What is “Stress”?

Dr. Shawn Talbott (Ph.D., CNS, LDN, FACSM, FACN, FAIS) has gone from triathlon struggler to gut-brain guru! With a Ph.D. in Nutritional Biochemistry, he's on a mission to boost everyday human performance through the power of natural solutions and the gut-brain axis.

Want to feel better than you’ve ever felt? Here’s an excerpt from my 10th book, The Secret of Vigor – How to Overcome Burnout, Restore Biochemical Balance and Reclaim Your Natural Energy

Some of the most popular New Year’s resolutions every year are:
*Lose Weight
*Get in Shape
*Reduce Stress
*Get Healthier
*Win the Lottery

The Secret of Vigor can help you with 4 out of 5 of the most popular resolution goals, so I’ll be posting excerpts from the book for the next several weeks – so please stay tuned for each installment. If you simply can’t wait, then you can certainly get a copy at http://amzn.to/1eju3wu or at your favorite library or bookstore.

Stress—What Is It, Really?
A simple way to understand the meaning of stress is to define it as “what you feel when life’s demands exceed your ability to meet those demands.” Every individual, of course, has a different capacity to effectively cope with stress and a different level of functioning when faced with stressful situations. Everyone knows people who function better “under pressure” than others. But even the rare person who has a high tolerance for stress ultimately has a breaking point. Add enough total stress to anyone, and both health and performance inevitably suffer.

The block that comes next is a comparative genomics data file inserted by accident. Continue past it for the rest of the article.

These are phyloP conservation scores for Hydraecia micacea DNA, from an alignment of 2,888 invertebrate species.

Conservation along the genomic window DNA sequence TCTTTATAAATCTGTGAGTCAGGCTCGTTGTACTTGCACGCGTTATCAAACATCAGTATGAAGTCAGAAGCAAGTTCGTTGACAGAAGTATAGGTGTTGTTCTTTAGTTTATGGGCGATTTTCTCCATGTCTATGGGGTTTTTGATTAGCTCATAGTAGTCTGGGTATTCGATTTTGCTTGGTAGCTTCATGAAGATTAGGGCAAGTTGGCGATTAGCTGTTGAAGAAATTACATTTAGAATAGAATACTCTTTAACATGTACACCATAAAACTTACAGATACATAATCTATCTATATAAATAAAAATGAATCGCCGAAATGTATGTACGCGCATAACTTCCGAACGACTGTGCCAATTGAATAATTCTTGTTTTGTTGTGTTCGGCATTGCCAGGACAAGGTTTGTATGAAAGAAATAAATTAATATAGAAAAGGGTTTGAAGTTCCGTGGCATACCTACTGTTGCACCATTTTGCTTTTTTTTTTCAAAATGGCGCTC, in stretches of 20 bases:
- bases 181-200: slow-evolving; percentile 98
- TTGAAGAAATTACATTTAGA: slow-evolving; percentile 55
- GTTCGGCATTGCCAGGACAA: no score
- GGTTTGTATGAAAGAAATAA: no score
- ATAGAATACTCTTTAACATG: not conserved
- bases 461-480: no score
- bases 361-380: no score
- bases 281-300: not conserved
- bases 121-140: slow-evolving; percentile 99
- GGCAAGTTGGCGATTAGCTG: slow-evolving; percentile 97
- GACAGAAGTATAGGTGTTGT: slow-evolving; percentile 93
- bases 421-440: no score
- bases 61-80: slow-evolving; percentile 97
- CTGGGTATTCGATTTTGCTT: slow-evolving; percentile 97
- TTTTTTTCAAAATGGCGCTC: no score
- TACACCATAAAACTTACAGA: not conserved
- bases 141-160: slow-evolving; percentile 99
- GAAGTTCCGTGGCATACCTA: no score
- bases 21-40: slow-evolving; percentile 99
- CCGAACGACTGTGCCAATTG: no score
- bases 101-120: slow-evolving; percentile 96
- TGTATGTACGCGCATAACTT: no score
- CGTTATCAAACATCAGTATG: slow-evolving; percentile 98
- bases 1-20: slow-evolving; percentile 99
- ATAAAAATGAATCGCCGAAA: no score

To deepen your understanding of stress, it is helpful to recognize the distinctions that many of the top stress researchers in the world use when analyzing this condition. First is the type of stress faced by your cousins in the animal kingdom, which are short-term, temporary, or acute stressors. That sort of stress is distinct from the type of stressors that modern humans routinely face, because our stressors are longer-term, repeated, and chronic. In addition, unlike animals, humans undergo not only physical stress but also psychological and social stress. Certainly, some sources of psychological stress are grounded in reality, such as the pressure you feel to make your monthly rent or mortgage payments. Other psychological stressors emanate from your imagination—for instance, the stressful encounters that you can imagine having with your boss, coworkers, kids, spouse, or others. So not only do you have to cope with real-life stressors, but your large, complex, and supposedly “advanced” brain has also developed the capacity to actually create stressful situations where none previously existed.

About the Author

Exercise physiologist (MS, UMass Amherst) and Nutritional Biochemist (PhD, Rutgers) who studies how lifestyle influences our biochemistry, psychology and behavior - which kind of makes me a "Psycho-Nutritionist"?!?!

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